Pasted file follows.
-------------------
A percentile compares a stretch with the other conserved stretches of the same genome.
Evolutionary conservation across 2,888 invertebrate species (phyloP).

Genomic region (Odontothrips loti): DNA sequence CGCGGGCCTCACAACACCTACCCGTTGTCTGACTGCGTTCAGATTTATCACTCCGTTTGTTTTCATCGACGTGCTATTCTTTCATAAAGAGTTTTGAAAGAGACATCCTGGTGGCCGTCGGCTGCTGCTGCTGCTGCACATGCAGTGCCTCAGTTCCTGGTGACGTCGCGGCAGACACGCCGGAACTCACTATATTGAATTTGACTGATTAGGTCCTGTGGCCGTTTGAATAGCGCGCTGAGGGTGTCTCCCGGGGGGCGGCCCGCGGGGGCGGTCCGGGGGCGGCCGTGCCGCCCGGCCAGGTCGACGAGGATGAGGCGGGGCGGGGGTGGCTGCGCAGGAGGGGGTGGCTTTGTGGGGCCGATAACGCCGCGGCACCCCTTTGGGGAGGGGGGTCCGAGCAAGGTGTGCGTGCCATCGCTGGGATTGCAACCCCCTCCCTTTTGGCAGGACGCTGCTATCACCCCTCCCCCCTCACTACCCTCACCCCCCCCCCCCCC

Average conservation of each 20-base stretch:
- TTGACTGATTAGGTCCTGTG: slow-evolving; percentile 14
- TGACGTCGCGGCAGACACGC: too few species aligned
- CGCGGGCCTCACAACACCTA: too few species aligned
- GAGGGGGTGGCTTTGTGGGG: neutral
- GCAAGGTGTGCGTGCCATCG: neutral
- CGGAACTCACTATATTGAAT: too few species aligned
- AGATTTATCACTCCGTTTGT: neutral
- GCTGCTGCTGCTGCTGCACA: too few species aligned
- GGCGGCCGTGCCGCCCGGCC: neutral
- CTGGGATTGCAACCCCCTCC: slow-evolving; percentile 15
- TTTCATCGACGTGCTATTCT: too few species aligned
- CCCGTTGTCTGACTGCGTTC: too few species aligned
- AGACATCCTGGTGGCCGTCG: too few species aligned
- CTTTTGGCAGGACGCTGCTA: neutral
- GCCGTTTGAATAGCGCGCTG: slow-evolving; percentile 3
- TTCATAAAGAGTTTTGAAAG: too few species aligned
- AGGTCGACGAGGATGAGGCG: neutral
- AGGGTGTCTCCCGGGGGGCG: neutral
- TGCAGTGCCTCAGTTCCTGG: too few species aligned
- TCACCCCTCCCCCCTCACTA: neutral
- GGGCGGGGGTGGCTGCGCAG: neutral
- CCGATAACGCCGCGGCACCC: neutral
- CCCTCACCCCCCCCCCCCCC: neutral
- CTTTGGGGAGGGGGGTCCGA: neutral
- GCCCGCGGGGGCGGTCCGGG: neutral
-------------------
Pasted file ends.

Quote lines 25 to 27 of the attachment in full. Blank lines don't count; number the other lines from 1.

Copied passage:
- GGGCGGGGGTGGCTGCGCAG: neutral
- CCGATAACGCCGCGGCACCC: neutral
- CCCTCACCCCCCCCCCCCCC: neutral